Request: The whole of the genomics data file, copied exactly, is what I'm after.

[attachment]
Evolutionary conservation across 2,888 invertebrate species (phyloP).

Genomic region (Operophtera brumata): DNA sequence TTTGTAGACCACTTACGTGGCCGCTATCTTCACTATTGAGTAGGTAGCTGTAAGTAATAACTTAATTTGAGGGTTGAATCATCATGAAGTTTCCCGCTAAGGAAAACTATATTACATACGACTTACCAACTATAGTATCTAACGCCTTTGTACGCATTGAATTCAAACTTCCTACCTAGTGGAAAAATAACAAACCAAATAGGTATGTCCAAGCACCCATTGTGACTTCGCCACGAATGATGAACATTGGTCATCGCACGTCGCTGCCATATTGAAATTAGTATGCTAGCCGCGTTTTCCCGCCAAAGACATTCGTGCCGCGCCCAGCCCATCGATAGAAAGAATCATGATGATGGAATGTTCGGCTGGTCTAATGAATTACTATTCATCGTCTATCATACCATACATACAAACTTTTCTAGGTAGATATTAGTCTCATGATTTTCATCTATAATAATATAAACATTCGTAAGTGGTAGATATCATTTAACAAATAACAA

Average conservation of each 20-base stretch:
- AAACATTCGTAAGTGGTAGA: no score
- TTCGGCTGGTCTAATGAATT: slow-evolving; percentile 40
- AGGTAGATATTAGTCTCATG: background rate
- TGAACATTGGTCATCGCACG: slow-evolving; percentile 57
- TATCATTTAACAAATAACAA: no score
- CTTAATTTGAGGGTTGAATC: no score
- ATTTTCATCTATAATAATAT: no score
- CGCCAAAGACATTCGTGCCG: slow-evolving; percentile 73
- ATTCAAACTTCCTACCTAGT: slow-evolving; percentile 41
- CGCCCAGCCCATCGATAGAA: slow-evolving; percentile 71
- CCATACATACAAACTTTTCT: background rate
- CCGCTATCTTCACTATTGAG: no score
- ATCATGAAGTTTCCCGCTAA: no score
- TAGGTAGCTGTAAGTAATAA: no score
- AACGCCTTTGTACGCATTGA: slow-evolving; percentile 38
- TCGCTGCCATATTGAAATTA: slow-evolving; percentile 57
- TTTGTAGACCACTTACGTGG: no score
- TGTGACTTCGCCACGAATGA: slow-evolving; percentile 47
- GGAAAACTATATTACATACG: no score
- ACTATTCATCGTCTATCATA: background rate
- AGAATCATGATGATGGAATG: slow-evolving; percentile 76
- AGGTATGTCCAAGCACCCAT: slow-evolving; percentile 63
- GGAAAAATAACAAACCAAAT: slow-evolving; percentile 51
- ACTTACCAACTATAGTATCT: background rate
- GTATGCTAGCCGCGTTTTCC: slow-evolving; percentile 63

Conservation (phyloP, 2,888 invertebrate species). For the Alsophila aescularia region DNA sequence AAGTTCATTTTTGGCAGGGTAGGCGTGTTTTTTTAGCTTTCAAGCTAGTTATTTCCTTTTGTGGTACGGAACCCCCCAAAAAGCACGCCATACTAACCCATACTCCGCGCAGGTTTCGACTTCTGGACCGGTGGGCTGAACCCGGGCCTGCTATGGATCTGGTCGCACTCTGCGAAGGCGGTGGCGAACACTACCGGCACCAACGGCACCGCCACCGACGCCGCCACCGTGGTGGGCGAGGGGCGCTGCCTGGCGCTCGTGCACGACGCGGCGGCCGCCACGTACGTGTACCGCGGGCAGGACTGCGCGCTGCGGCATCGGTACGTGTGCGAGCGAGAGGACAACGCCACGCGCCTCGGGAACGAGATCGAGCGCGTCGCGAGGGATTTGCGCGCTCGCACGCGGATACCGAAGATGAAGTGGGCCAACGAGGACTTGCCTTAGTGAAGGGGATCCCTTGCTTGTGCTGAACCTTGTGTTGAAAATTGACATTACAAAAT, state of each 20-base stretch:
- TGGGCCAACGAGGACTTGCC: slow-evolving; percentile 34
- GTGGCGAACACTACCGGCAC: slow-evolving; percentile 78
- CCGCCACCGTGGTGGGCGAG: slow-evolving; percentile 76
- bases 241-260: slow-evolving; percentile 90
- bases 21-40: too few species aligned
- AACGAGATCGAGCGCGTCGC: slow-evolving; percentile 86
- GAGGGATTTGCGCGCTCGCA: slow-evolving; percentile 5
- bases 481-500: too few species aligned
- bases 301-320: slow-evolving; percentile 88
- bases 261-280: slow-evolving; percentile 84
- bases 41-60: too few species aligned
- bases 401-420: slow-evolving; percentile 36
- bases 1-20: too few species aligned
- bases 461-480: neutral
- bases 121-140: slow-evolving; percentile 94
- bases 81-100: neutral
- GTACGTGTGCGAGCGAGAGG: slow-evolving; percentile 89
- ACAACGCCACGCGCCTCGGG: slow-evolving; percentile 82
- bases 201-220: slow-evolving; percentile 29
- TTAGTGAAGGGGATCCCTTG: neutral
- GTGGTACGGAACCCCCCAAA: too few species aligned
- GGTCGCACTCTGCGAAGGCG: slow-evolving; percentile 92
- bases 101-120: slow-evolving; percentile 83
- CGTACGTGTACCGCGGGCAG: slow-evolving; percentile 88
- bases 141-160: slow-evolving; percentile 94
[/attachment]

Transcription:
Evolutionary conservation across 2,888 invertebrate species (phyloP).

Genomic region (Operophtera brumata): DNA sequence TTTGTAGACCACTTACGTGGCCGCTATCTTCACTATTGAGTAGGTAGCTGTAAGTAATAACTTAATTTGAGGGTTGAATCATCATGAAGTTTCCCGCTAAGGAAAACTATATTACATACGACTTACCAACTATAGTATCTAACGCCTTTGTACGCATTGAATTCAAACTTCCTACCTAGTGGAAAAATAACAAACCAAATAGGTATGTCCAAGCACCCATTGTGACTTCGCCACGAATGATGAACATTGGTCATCGCACGTCGCTGCCATATTGAAATTAGTATGCTAGCCGCGTTTTCCCGCCAAAGACATTCGTGCCGCGCCCAGCCCATCGATAGAAAGAATCATGATGATGGAATGTTCGGCTGGTCTAATGAATTACTATTCATCGTCTATCATACCATACATACAAACTTTTCTAGGTAGATATTAGTCTCATGATTTTCATCTATAATAATATAAACATTCGTAAGTGGTAGATATCATTTAACAAATAACAA

Average conservation of each 20-base stretch:
- AAACATTCGTAAGTGGTAGA: no score
- TTCGGCTGGTCTAATGAATT: slow-evolving; percentile 40
- AGGTAGATATTAGTCTCATG: background rate
- TGAACATTGGTCATCGCACG: slow-evolving; percentile 57
- TATCATTTAACAAATAACAA: no score
- CTTAATTTGAGGGTTGAATC: no score
- ATTTTCATCTATAATAATAT: no score
- CGCCAAAGACATTCGTGCCG: slow-evolving; percentile 73
- ATTCAAACTTCCTACCTAGT: slow-evolving; percentile 41
- CGCCCAGCCCATCGATAGAA: slow-evolving; percentile 71
- CCATACATACAAACTTTTCT: background rate
- CCGCTATCTTCACTATTGAG: no score
- ATCATGAAGTTTCCCGCTAA: no score
- TAGGTAGCTGTAAGTAATAA: no score
- AACGCCTTTGTACGCATTGA: slow-evolving; percentile 38
- TCGCTGCCATATTGAAATTA: slow-evolving; percentile 57
- TTTGTAGACCACTTACGTGG: no score
- TGTGACTTCGCCACGAATGA: slow-evolving; percentile 47
- GGAAAACTATATTACATACG: no score
- ACTATTCATCGTCTATCATA: background rate
- AGAATCATGATGATGGAATG: slow-evolving; percentile 76
- AGGTATGTCCAAGCACCCAT: slow-evolving; percentile 63
- GGAAAAATAACAAACCAAAT: slow-evolving; percentile 51
- ACTTACCAACTATAGTATCT: background rate
- GTATGCTAGCCGCGTTTTCC: slow-evolving; percentile 63

Conservation (phyloP, 2,888 invertebrate species). For the Alsophila aescularia region DNA sequence AAGTTCATTTTTGGCAGGGTAGGCGTGTTTTTTTAGCTTTCAAGCTAGTTATTTCCTTTTGTGGTACGGAACCCCCCAAAAAGCACGCCATACTAACCCATACTCCGCGCAGGTTTCGACTTCTGGACCGGTGGGCTGAACCCGGGCCTGCTATGGATCTGGTCGCACTCTGCGAAGGCGGTGGCGAACACTACCGGCACCAACGGCACCGCCACCGACGCCGCCACCGTGGTGGGCGAGGGGCGCTGCCTGGCGCTCGTGCACGACGCGGCGGCCGCCACGTACGTGTACCGCGGGCAGGACTGCGCGCTGCGGCATCGGTACGTGTGCGAGCGAGAGGACAACGCCACGCGCCTCGGGAACGAGATCGAGCGCGTCGCGAGGGATTTGCGCGCTCGCACGCGGATACCGAAGATGAAGTGGGCCAACGAGGACTTGCCTTAGTGAAGGGGATCCCTTGCTTGTGCTGAACCTTGTGTTGAAAATTGACATTACAAAAT, state of each 20-base stretch:
- TGGGCCAACGAGGACTTGCC: slow-evolving; percentile 34
- GTGGCGAACACTACCGGCAC: slow-evolving; percentile 78
- CCGCCACCGTGGTGGGCGAG: slow-evolving; percentile 76
- bases 241-260: slow-evolving; percentile 90
- bases 21-40: too few species aligned
- AACGAGATCGAGCGCGTCGC: slow-evolving; percentile 86
- GAGGGATTTGCGCGCTCGCA: slow-evolving; percentile 5
- bases 481-500: too few species aligned
- bases 301-320: slow-evolving; percentile 88
- bases 261-280: slow-evolving; percentile 84
- bases 41-60: too few species aligned
- bases 401-420: slow-evolving; percentile 36
- bases 1-20: too few species aligned
- bases 461-480: neutral
- bases 121-140: slow-evolving; percentile 94
- bases 81-100: neutral
- GTACGTGTGCGAGCGAGAGG: slow-evolving; percentile 89
- ACAACGCCACGCGCCTCGGG: slow-evolving; percentile 82
- bases 201-220: slow-evolving; percentile 29
- TTAGTGAAGGGGATCCCTTG: neutral
- GTGGTACGGAACCCCCCAAA: too few species aligned
- GGTCGCACTCTGCGAAGGCG: slow-evolving; percentile 92
- bases 101-120: slow-evolving; percentile 83
- CGTACGTGTACCGCGGGCAG: slow-evolving; percentile 88
- bases 141-160: slow-evolving; percentile 94